Infosys and its Global Footprint

Infosys Limited, with a market cap of close to $37 billion, is an Indian software technology giant which has found its way on the list of the most preferred Indian IT stocks. Infosys provides IT Consulting, Software Development and Outsourcing services. Infosys clients are spread across 50 countries which it services through 72 global offices. Its annual revenue exceeded $8 billion and the company made a profit of $1.75 billion in 2014. According to Gartner, Infosys is poised to become the leader in Magic Quadrant for International Retail Core Banking solutions. This is the eighth time that Infosys has managed to bag the leader position in Magic Quadrant. The company has more than 15 offices and development centers in USA alone. Some of its US clients include Kellogg’s (K), Harley Davidson (HOG), JFK Health Systems, and NovaSom Inc., The company’s stock is currently trading at $33. Aspen Technology Inc. (AZPN), Advent Software Inc. (ADVS), CoreLogic Inc. (CLGX) are some of its closest competitors.

Wipro Trots the Global Path

Wipro Limited is a provider of comprehensive IT solutions and services which include Consulting, System Integration, Information Systems Outsourcing, IT enabled and R&D services. Wipro is also amongst the preferred Indian IT stocks listed on NYSE since 2000. It is currently trading at $11 and has a market cap of $28 billion. The company revenue exceeded $7.3 billion in 2013-14 and the profit made in the same year was approximately $1.3 billion. The company has achieved ISO 14001 certification and ISO 9000 certification. US based Technology Infrastructure Consulting company cMango Inc., is amongst one of its international acquisitions. NCI Inc. (NCIT), Datalink Corporation (DTLK), Globant S.A. (GLOB) are some of its competitors operating in a similar price band. Besides IT, Wipro also has Consumer Care and Lighting businesses. This division manufactures Personal care, Baby care, Wellness, Lighting, Electric Wire devices and Modular office furniture.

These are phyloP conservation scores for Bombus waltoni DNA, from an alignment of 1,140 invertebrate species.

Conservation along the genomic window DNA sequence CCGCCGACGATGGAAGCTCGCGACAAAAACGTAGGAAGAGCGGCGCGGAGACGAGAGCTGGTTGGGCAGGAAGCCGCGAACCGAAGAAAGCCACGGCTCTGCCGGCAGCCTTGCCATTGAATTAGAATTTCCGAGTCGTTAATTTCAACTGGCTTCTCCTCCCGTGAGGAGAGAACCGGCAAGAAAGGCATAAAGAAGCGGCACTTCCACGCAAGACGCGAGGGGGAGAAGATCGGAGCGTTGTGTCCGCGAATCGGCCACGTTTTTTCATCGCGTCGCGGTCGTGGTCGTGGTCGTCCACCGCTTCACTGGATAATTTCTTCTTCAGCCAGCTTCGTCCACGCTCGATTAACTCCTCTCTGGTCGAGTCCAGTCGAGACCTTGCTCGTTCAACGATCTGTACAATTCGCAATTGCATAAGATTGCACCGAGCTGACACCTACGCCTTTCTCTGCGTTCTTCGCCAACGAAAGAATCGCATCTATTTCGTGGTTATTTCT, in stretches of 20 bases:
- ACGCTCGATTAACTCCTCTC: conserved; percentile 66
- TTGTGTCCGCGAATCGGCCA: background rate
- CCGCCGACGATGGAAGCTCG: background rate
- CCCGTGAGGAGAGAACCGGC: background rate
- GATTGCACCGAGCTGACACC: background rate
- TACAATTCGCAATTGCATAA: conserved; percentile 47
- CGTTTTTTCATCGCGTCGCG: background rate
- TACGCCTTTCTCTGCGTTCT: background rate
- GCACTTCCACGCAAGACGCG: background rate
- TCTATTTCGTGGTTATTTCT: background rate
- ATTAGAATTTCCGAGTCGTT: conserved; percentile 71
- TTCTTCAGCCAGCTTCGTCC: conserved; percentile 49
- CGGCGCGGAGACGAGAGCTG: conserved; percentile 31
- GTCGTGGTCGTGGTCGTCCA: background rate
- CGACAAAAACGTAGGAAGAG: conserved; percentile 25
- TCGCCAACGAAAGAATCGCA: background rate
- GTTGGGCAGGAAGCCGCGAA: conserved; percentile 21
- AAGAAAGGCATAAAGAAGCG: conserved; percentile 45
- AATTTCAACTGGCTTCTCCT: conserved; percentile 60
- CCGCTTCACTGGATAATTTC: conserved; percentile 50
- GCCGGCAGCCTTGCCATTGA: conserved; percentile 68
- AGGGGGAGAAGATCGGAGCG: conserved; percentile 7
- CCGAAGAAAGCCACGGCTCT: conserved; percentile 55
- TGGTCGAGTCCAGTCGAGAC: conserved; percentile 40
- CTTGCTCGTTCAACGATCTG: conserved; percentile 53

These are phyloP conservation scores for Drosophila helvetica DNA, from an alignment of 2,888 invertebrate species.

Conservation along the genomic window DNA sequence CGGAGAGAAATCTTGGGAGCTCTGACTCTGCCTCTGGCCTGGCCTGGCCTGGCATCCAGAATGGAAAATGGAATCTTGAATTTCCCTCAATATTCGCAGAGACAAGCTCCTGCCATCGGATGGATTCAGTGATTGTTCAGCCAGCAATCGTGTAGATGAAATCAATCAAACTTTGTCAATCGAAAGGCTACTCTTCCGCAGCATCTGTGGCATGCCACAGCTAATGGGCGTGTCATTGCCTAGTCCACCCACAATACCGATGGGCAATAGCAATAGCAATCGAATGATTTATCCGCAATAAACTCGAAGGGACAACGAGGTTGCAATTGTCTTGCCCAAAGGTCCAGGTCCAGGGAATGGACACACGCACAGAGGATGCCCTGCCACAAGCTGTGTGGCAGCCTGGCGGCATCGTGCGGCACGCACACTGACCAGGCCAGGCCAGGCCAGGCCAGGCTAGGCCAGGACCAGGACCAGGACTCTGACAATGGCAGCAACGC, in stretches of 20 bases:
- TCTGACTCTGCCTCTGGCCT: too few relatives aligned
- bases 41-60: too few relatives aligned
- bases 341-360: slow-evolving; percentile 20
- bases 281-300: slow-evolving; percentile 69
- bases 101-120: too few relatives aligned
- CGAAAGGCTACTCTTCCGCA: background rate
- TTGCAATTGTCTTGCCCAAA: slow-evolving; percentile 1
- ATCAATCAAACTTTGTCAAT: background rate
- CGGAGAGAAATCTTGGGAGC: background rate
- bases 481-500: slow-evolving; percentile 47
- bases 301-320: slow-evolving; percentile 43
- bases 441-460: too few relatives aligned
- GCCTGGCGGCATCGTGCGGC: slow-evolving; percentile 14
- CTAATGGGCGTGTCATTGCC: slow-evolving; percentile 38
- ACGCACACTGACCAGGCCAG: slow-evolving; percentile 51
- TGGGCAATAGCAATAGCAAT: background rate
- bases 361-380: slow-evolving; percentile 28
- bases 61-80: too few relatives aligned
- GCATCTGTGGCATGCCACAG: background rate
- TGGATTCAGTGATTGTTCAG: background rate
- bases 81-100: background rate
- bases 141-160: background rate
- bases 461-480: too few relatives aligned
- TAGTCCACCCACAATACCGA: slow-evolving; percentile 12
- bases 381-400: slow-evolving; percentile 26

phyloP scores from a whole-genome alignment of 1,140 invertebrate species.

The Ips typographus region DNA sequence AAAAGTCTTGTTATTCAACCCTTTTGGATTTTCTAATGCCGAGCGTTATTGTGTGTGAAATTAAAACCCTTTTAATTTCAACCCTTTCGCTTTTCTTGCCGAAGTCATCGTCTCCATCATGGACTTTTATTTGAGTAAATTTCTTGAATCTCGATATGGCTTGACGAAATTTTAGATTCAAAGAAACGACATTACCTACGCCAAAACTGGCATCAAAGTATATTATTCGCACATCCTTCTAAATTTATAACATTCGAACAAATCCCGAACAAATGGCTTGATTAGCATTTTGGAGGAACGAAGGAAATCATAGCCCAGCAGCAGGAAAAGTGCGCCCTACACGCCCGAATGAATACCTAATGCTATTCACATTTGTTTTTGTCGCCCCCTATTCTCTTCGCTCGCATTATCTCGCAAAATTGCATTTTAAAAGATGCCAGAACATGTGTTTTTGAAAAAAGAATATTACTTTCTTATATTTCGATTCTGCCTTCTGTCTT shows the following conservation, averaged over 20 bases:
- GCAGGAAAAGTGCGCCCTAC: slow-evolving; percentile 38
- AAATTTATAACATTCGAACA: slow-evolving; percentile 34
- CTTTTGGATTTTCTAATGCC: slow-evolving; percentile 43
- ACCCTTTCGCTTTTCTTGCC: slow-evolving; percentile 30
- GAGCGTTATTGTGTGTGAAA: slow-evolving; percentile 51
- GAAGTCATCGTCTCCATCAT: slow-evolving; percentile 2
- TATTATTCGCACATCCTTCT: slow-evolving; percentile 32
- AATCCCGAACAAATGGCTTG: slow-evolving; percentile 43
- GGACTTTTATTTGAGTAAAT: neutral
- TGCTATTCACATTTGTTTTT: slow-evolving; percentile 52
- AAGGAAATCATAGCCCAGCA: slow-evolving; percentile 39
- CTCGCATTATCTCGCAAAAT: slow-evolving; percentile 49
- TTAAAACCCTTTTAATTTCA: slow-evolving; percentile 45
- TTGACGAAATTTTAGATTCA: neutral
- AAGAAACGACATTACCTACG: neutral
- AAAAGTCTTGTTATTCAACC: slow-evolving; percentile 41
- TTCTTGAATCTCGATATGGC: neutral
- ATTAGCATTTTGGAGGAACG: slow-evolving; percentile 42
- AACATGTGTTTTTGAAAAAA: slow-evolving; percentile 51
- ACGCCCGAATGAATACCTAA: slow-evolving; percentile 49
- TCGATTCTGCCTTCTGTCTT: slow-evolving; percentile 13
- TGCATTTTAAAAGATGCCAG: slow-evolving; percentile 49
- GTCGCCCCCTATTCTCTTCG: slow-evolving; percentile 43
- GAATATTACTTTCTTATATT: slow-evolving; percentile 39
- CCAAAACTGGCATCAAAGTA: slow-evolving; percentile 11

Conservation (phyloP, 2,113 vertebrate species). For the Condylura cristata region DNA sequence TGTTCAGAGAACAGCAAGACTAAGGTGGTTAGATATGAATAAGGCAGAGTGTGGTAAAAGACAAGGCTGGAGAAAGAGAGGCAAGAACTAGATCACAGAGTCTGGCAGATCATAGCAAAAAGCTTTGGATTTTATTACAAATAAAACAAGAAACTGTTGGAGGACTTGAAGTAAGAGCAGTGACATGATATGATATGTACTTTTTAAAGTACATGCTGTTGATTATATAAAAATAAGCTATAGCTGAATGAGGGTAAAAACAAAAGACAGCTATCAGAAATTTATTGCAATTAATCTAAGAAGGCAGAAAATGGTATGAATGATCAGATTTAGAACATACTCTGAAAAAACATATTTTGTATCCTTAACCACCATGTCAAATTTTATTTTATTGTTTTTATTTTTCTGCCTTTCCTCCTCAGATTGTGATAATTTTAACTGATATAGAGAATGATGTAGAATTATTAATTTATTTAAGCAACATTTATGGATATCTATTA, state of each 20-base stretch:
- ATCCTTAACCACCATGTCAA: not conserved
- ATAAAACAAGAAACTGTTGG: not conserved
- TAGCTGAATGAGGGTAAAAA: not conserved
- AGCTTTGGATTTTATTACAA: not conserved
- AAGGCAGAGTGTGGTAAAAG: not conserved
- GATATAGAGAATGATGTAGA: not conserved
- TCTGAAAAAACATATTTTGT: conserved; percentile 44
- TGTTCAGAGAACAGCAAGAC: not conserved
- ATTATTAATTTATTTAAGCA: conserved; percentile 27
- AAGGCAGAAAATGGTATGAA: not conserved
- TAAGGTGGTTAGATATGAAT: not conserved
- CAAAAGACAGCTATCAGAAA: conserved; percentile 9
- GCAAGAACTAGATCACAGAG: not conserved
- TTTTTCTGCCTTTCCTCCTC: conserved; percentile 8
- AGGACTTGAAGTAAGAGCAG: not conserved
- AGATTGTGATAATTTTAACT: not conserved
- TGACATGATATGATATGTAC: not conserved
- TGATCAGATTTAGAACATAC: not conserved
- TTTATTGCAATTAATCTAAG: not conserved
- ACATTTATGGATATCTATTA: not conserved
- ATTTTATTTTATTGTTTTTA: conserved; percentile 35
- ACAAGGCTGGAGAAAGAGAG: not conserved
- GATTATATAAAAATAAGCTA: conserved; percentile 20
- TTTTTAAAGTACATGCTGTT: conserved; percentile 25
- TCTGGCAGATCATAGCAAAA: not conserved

Some other IT companies to watch out: Few other IT MNC’s which have large development centres in India and compete with Infosys and Wipro in the Indian and Global Markets are US based Cognizant Technology Solutions (CTSH), Ireland-based Accenture Inc (ACN) and France-based Capgemini S.A. (CGEMY).

Last Impression

Infosys and Wipro are in the forefront of the race to grab a big chunk of $3.8 trillion global IT business. The stock forecast for both companies looks bullish. From an investor’s perspective, considering the rapid foray that the Indian economy is making in the Global arena, it would be a good idea to make some space in your investment portfolio for these Indian stalwarts to add a good variety to your portfolio and stand at the gaining position with the world economy heading towards India and China.


Indian IT staff could unionise, putting offshore model into question

January 8th, 2015

Trade union organisations in India are calling on millions of Indian IT workers to unionise as fears over mass redundancies spread across the country’s IT services industry.Outsourcing39